If you are involved in a serious car accident, first responders are likely to perform some basic tests to assess your overall health and to rule out any more severe injuries.
Assuming you are cleared after this assessment, it can be tempting to get on with your life rather than seeking further medical care. In some cases, though, problems only manifest hours or even days after an accident. Properly documenting your injuries throughout will help streamline a subsequent personal injury claim.
If your injuries are severe and you have an MRI, this is liable to result in a higher settlement value, although this is not always the case.
What Is an MRI?
An MRI (magnetic resonance imaging) scan is used for diagnostics that harnesses pulses of radio wave energy and a magnetic field to generate images of structures inside your body – organs, for instance.
When doctors consult MRIs, they gain a better understanding of what’s happening with the soft tissues often injured in car accidents. Tendons, ligaments, muscles, cartilage, and spinal discs are all examples of soft tissues frequently harmed during car collisions.
MRIs can also indicate potential issues with the brain, heart, spinal cord, blood vessels, and other organs in the body.
If you need an MRI performed, you will normally lay on a table that moves inside a large tube. Depending on the body part being imaged, this tube may be open or closed. Expect to lie still for 20 minutes or so as these complex images are rendered.
An MRI can detect many common issues that might be otherwise challenging to identify. TBIs (traumatic brain injuries), whiplash, disc herniation, and general soft tissue damage can all show up in MRIs, better preparing your doctor to create an appropriate treatment plan and monitoring regime.
How Could an MRI Help My Case?
MRIs can flag issues that may not appear in other scans like X-rays, CT scans, or ultrasounds. An MRI is often performed alongside other scans like these, not in place of those scans.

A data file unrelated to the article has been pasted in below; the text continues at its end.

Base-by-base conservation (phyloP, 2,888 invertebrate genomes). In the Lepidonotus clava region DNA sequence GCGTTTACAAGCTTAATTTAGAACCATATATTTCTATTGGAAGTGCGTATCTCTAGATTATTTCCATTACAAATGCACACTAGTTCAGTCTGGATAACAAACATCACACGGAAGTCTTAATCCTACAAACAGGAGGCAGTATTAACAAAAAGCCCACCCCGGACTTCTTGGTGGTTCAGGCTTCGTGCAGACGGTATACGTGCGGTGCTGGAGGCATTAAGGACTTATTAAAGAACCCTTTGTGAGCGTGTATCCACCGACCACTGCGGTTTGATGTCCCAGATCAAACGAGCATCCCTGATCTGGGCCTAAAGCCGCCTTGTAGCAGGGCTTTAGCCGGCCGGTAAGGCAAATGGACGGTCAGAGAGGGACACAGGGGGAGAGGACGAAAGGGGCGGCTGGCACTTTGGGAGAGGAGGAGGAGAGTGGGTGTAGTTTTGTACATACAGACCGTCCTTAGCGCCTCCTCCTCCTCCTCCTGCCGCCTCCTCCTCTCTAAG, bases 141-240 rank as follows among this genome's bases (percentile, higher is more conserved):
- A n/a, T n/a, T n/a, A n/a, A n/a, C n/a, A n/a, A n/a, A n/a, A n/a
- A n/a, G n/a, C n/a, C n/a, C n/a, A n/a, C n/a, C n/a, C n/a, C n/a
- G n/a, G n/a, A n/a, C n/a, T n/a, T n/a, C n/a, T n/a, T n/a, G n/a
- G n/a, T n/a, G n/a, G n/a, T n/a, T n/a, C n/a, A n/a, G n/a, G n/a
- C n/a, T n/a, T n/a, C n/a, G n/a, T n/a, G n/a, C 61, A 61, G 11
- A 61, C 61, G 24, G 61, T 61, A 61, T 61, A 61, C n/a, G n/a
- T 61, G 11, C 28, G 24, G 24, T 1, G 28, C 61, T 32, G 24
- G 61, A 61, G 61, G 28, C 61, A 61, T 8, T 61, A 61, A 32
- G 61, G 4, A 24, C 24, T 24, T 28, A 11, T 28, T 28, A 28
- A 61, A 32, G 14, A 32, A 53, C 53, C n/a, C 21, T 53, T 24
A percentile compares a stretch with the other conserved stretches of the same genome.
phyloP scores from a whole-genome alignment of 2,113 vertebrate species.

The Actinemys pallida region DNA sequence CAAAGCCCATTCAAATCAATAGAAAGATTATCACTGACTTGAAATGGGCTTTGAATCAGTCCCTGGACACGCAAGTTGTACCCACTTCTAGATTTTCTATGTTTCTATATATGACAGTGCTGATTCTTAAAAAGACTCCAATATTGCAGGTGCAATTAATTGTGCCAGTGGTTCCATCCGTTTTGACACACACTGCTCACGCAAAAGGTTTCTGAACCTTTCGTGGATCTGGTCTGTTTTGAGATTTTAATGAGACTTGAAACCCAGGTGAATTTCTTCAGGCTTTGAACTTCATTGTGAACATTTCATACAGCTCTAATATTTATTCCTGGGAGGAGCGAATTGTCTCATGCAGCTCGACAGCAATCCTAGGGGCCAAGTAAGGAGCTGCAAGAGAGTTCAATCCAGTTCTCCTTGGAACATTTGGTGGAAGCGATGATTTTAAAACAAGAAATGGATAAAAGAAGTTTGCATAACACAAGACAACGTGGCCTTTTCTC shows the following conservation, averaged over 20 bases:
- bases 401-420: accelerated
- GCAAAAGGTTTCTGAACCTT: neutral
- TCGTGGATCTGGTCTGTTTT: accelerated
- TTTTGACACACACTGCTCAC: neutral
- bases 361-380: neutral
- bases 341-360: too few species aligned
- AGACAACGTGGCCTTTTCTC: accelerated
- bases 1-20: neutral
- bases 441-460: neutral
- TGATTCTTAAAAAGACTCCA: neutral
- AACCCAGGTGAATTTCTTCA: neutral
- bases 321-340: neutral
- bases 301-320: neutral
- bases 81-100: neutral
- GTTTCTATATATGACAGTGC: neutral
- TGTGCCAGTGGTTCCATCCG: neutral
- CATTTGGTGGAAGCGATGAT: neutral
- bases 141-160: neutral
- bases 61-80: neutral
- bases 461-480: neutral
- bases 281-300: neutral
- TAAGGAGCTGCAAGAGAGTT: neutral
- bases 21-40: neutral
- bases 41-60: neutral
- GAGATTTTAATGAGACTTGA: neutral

If you need an MRI, the overall value of your settlement should automatically increase to reflect larger out-of-pocket medical bills. This does not necessarily mean your case will be worth more, though. Some insurers might deny liability or coverage, or your case could be dismissed for other reasons, the MRI made redundant.
In most cases, an MRI will increase the overall settlement value. In addition to increased medical bills, any injuries identified by the scan could also contribute to your case, proving injuries sustained.
When Could It Help My Case?
In most cases, then, an MRI will increase the value of a personal injury settlement. There are several cases when MRIs are especially beneficial.
Clearly indicates damage
When an MRI indicates demonstrable soft tissue damage to ligaments, tendons, or muscles, this typically contributes to a damages case.
The same applies to herniated discs in younger victims.
The more clear-cut the injuries, the more likely all doctors involved in the case will agree on the findings.
Shows a brain injury
Brain injuries seen on MRI scans are likely to adversely impact your life in many ways. As such, proof of a brain injury on an MRI will boost your overall settlement value.
Low property damage
If you were involved in a car accident with low property damage to the vehicles, it is unlikely an MRI will help your case as much as when vehicle damage is greater.
Getting an MRI Does not Automatically Translate to Higher Case Values
Not all cases involving MRIs will be worth more. Settlement values take many factors into account, and any of the following can kill the value of your case:
- The insurance company denying liability
- A denial of coverage by the liability insurer
- No liability insurance in place
- A case being dismissed in court
There are many other factors that can adversely impact the value of your claim, potentially even reducing it to nothing, even if an MRI is involved.
MRI Typically Increases Settlement Value
In most cases, an MRI will increase the overall value of your case by increasing your out-of-pocket medical bills or the liens involved if you do not pay out of pocket.
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